The Amazing Spider-Man director, Marc Webb, has been doing some interviews recently in which he's discussed his awesome looking new film.
We normally don't see our superheroes as bullys, but did you see that recent clip of Spider-Man messing around with a mugger? He was kind of being a dick to him wasn't he? Well, that's because this Spider-Man has a little bit of a bully attitude. This was intentional, and Webb explains why...
I think it comes down to everything having to emerge from a real place. The reason why Spider-Man is being so playful in that moment is that as a character, he's feeling drunk on his power. He's having a really good time. He's becoming a bit of a bully there. He's not being deeply altruistic, and that's something you'll learn more about when you see the movie. It's a reflection of his attitude: He puts that mask on and the shy kid is gone. He's now this really empowered superhero. That means having fun, sometimes at other people's expense ... You get to see and do whatever you want without any personal consequences. There's a danger to that ... but there's a thrill to it too.
I can relate to that as a blogger. I think most bloggers can relate to that for the fact we can be a little bit more bold if we want to poke fun at someone like, lets say... Brett Ratner. It's just a little bit more fun doing it behind a mask. There's also the possibility that if Ratner wanted to hunt me down and TRY to beat the hell of me, he could. So there's the dangerous thriller aspect of it. So it kind of makes sense that a shy kid like Peter Parker would take advantage of his new found power. Webb continues to discuss why this character is relatable,
[W]hat stayed with me and haunted me was the idea that this character is so intensely relatable: He's a superhero who's just a kid. He's not a billionaire, not an alien. His normal identity is so ordinary in so many ways, and so relatable, and that's something about Marvel that I always liked. They made the teenagers the superheroes: the X-Men and Spider-Man, whereas [teens] were just the sidekicks in DC Comics. I think it was at a time in your life when you're starting to access these stories and mythologies that make the wish-fulfillment component much more intense. I know I have a 17-year-old boy trapped inside of me forever, and that's something with an instant appeal.
Yeah, I completely agree with Webb on how most of us will be able to relate to this character. Do you think Webb's version of Parker sounds more relatable than Raimi's version of Parker?
On Andrew Garfield and Emma Stone’s chemistry:
We screen tested them together, and she's very funny and really quick and snappy. I remember the first time we screen tested them -- I don't think they'd met before, really -- and it took a minute for him to get back up to speed with her because she was so funny. And then they really brought out really great parts of the other's performance. Of course, it was there, and that's why we cast that dynamic. It was really great to watch it on screen.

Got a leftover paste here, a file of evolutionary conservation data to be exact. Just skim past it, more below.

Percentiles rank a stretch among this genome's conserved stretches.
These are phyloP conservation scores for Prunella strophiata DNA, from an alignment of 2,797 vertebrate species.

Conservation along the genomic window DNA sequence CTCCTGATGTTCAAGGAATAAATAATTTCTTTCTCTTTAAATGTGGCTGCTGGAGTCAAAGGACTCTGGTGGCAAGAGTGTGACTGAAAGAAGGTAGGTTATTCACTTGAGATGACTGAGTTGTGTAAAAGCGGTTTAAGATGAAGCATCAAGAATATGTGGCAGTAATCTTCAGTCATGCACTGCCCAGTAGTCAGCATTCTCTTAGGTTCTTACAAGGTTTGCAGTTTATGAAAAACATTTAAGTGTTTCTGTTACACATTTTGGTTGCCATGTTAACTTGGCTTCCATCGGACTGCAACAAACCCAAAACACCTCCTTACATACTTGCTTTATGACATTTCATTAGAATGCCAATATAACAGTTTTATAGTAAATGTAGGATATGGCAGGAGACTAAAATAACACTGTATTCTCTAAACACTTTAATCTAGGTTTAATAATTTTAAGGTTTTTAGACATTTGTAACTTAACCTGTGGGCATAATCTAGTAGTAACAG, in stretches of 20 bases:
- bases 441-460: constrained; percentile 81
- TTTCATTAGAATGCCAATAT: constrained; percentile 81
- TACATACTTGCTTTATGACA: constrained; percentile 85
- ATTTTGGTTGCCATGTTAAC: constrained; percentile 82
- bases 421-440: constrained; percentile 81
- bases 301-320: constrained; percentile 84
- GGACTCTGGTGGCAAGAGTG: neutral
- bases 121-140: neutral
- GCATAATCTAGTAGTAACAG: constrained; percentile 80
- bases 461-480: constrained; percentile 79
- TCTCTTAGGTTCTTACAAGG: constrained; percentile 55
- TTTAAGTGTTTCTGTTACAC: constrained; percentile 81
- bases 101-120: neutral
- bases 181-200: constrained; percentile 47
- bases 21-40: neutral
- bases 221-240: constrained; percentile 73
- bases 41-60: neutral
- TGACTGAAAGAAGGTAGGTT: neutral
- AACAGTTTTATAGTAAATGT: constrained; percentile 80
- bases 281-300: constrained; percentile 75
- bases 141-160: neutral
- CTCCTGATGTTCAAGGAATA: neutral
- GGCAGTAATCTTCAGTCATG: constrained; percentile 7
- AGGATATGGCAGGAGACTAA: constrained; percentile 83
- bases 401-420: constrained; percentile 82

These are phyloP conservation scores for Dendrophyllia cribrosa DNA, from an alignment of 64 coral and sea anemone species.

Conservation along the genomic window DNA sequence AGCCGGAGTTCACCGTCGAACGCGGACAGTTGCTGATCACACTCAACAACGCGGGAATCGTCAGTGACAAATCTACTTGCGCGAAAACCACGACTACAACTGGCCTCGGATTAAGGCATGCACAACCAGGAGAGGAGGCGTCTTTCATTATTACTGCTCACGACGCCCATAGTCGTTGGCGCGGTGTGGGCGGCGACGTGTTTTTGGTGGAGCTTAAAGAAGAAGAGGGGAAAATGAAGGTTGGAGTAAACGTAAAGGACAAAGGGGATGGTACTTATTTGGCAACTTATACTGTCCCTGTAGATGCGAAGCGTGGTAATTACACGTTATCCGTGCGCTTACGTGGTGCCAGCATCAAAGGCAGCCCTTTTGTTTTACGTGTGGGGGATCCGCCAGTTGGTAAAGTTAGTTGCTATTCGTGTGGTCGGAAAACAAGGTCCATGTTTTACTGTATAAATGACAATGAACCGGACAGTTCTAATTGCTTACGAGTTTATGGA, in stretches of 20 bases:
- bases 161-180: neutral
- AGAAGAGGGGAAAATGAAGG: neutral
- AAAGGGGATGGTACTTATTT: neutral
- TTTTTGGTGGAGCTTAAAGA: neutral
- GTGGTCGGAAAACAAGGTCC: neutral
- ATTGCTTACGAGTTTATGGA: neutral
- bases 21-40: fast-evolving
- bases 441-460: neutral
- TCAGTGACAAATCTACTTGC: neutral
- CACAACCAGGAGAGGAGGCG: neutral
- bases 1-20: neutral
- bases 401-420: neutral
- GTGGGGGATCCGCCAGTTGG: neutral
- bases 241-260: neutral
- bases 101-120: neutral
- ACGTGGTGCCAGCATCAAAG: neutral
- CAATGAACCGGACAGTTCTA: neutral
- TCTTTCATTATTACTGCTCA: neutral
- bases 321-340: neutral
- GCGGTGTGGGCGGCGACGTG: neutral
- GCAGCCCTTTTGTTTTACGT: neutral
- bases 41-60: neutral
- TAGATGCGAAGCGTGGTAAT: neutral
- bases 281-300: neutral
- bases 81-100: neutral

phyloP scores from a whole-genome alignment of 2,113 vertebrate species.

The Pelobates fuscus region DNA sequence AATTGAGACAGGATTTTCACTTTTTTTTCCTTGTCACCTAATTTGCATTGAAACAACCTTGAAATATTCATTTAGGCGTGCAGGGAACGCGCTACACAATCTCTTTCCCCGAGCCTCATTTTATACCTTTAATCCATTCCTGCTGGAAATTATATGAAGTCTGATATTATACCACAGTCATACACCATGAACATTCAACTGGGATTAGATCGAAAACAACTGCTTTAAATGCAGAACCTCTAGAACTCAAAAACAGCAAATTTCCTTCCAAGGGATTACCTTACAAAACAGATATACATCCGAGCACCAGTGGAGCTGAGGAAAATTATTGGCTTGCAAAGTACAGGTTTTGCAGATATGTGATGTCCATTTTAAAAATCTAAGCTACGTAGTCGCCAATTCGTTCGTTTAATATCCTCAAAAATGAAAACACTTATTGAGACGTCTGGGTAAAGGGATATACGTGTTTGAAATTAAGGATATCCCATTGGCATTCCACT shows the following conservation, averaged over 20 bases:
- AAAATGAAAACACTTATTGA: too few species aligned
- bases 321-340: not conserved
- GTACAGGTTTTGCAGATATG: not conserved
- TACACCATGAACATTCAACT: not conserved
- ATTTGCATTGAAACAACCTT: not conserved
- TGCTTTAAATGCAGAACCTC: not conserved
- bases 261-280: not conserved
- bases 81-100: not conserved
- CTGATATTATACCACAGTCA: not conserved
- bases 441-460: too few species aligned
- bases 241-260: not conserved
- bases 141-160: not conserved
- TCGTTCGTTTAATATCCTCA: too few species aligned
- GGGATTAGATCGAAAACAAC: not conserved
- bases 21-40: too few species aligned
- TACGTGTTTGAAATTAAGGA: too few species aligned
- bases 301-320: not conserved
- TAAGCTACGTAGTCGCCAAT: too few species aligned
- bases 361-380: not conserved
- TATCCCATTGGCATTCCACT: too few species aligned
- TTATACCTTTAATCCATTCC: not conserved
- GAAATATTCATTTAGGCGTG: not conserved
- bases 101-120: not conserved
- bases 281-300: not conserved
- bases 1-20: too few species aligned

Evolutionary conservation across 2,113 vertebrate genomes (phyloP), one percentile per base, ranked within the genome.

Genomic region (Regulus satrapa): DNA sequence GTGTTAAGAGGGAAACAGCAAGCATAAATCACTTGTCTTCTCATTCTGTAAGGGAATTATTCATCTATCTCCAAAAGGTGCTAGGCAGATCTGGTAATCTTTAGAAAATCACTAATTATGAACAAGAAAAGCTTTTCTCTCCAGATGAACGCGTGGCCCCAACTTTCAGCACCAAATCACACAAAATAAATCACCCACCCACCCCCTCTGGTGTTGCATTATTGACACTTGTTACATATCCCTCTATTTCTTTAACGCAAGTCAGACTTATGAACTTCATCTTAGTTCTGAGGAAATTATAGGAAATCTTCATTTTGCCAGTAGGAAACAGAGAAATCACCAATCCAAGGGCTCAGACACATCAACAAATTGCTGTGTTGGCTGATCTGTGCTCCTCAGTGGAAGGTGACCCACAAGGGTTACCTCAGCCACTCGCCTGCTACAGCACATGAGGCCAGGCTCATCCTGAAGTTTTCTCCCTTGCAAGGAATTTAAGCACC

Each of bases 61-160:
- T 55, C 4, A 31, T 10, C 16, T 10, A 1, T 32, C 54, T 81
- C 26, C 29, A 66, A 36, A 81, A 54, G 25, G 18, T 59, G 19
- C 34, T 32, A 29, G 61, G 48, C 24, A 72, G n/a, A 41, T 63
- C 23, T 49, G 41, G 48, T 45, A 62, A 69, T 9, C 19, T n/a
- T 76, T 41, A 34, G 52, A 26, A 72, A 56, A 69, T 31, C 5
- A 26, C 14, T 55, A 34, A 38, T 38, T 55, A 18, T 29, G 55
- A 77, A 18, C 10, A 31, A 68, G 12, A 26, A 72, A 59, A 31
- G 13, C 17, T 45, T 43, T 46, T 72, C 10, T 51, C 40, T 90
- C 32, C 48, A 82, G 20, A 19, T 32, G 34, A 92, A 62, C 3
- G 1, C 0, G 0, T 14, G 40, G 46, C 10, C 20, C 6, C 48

On Parker being in High School:
There's an adolescent quality to a lot of the "" [comics] that I liked, that is really important in terms of the DNA of the character. He's like an imperfect guy. You know what [I] mean? He is a kid, and he's always kind of making mistakes, and he is not so sure about himself all the time. I felt like the authentic place to start that was in high school. And I think there's something about the way you feel about the world at that age that makes things much more raw, and I thought that was really fun to explore more cinematically.
Here he discusses the trickiest element of Spider-Man's world from the comics to capture on screen:
To create something that's funny and whimsical, but also has real emotional stakes. That's the real tricky part is to make it all feel grounded even though he is doing something, even though he's swinging through the streets and he can do things that no other human can do. But still give him a hard time when he's relating to his aunt or his girlfriend, and all those dumb little things that we all have to deal with when you don't have that mask on. I think reconciling those two universes was tricky, but I think that people really react to it.
On creating the identity for Spider-Man:
Well, Andrew went to Queens to sort of study how kids behave, act, dress, and he was very specific about the choices he made in terms of costumes and stuff. It was about trying to find how a kid acts these days given the background that he has. Meaning, he was abandoned as a child -- and irrespective of the parents' motives, or the conditions that surrounded that -- you can't help but feel a little bummed out by that. And cheated, and a little distrustful of the world.
There is an attitude, but again that manifests itself [by Peter being] an outsider by choice. He has a skateboard. He can be a little bit surly, but there's a goodness to him that is sometimes misguided and sometimes not, but there's an attitude. But I think it's really specific to this Peter Parker that you haven't seen before.
The Amazing Spider-Man opens in theaters on July 3rd, 2012. What do you think about what Webb is doing with this iconic character?